JEFF PRESTRIDGE: Investing platform sends out message… clear as a Bell 

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Although he might not have the front of Peter Hargreaves, co-founder of FTSE 100-listed investment business Hargreaves Lansdown, Andy Bell is a dark horse who could well be on the verge of emulating the billionaire’s success.

Like Hargreaves, who began in business 37 years ago from the front room of a Bristol flat, Bell started his working life quietly – training to become an actuary.   

But for the past 23 years he has followed a similar journey to Hargreaves, realising that with the growth of the internet there was money to be made from enabling people to control their investments under one roof.

Andy Bell, chief executive and co-founder of investment platform AJ Bell

Andy Bell, chief executive and co-founder of investment platform AJ Bell

Andy Bell, chief executive and co-founder of investment platform AJ Bell

To begin with, it was pensions but quietly and surely Bell’s business AJ Bell broadened its online proposition – known in the trade as a platform.

Investors can now assemble their own portfolios through the wrapper of a pension, Isa or on a standalone basis. They can buy and sell funds, investment trusts and shares.

While AJ Bell is dwarfed by Hargreaves Lansdown – and probably always will be – the business is something of a disruptor. By competing on price, it has grabbed a three per cent share of the platform market. Customer numbers are heading towards the 200,000 mark, assets are around £42billion and it makes money. 

Last week, chief executive Bell flew down from Manchester to confirm the next stage in the company’s development. Like Hargreaves and Stephen Lansdown did 11 years ago, AJ Bell is heading for the UK stock market. If all goes according to plan, it will float in December – January if there is a hiccup or two (a stock market correction).

Of course, the float will make yet more money for Andy Bell – who joked last Tuesday he already has more money than sense.

AJ Bell has also decided that its customers should not be left out of a stock market party 

It should also make money for investors in some of Invesco Perpetual’s UK funds as the Henley-on-Thames business uses the float to sell down a slice of its stake in AJ Bell, realising handsome gains.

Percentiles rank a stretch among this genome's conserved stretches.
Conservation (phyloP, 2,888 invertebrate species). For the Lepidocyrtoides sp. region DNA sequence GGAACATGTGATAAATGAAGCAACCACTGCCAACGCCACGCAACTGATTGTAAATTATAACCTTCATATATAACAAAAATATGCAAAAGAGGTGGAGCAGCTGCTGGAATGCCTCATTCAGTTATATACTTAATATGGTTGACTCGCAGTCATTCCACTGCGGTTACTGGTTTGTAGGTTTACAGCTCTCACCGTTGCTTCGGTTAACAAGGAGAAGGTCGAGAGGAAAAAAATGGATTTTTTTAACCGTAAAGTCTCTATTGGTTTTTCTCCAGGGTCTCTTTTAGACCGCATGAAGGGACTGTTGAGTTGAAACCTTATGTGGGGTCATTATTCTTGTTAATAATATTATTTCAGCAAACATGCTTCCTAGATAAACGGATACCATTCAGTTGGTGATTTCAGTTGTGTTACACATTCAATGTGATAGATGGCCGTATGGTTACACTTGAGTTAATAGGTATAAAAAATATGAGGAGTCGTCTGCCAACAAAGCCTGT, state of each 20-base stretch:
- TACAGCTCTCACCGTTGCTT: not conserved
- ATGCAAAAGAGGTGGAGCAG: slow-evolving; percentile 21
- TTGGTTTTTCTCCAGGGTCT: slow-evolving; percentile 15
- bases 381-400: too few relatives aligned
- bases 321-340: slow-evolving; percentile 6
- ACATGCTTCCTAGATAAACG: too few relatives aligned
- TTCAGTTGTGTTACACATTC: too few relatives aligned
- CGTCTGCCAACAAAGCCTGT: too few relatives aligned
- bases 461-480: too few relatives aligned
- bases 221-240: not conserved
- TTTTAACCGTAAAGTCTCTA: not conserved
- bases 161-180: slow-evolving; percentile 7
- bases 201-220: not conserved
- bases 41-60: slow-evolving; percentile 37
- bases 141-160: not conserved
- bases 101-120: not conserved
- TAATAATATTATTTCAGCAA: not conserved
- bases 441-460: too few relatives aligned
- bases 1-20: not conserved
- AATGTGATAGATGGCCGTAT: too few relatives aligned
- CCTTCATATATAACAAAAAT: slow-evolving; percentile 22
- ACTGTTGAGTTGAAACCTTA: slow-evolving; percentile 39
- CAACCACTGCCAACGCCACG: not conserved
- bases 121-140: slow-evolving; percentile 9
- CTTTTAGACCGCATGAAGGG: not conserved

Yet, in the spirit of investor empowerment, AJ Bell has also decided that its customers should not be left out of the impending stock market party. Anyone who has an account with the platform when October 15 comes around will be eligible to apply for shares (minimum of £1,000). 

With shares there are no guarantees – and life as a listed company can be ferocious, especially when things go wrong (for example, an IT meltdown or a successful cyber-attack by hackers).

But if it enjoys a slither of the success Hargreaves Lansdown – and its shareholders – have enjoyed since the company’s stock market listing in May 2007, early investors in AJ Bell plc could be making a shrewd long-term investment.

For the record, Hargreaves Lansdown shares were priced at £1.60 when the business came to market. On Friday, they finished above £22.

Cyber-attacks 

Talking of cyber-attacks and hackers, it really is a bit rich for credit reference agency Equifax to express disappointment at the £500,000 fine it has just received from UK regulators for failing to protect the personal data of 15 million Britons. 

A failure that late last year left customers unsure as to whether their key personal details – everything from dates of birth, telephone numbers and driving licence details – had ended up in the hands of fraudsters.

Equifax was fined £500,000  for failing to protect the personal data of 15 million Britons

Equifax was fined £500,000  for failing to protect the personal data of 15 million Britons

Equifax was fined £500,000 for failing to protect the personal data of 15 million Britons

As a customer of this wretched organisation at the time of the data breach, I was left worried sick that I would either be targeted by cold-callers intent on stripping me of my pension – or have my bank account emptied.

To add insult to injury, I then had to endure the torture of signing up to its ‘protect’ service to see if my credit file was in order.

This involved giving one of its robotic employees – operating out of another Continent or planet – all of my key details (bar inside leg measurements).

Sufficient detail for the android to do what the hackers had attempted to do in the first place – if he had been so minded.

Last December, I said Equifax should be hit with a ‘thunderous’ fine. How disappointing then that it is just £500,000 (the maximum permitted).

After all, this is a company we entrusted with our personal details so that we could keep a regular eye on our credit record and whether anyone was impersonating us to take out credit in our name.

It has broken that trust, for good. Damn you Equifax.

 



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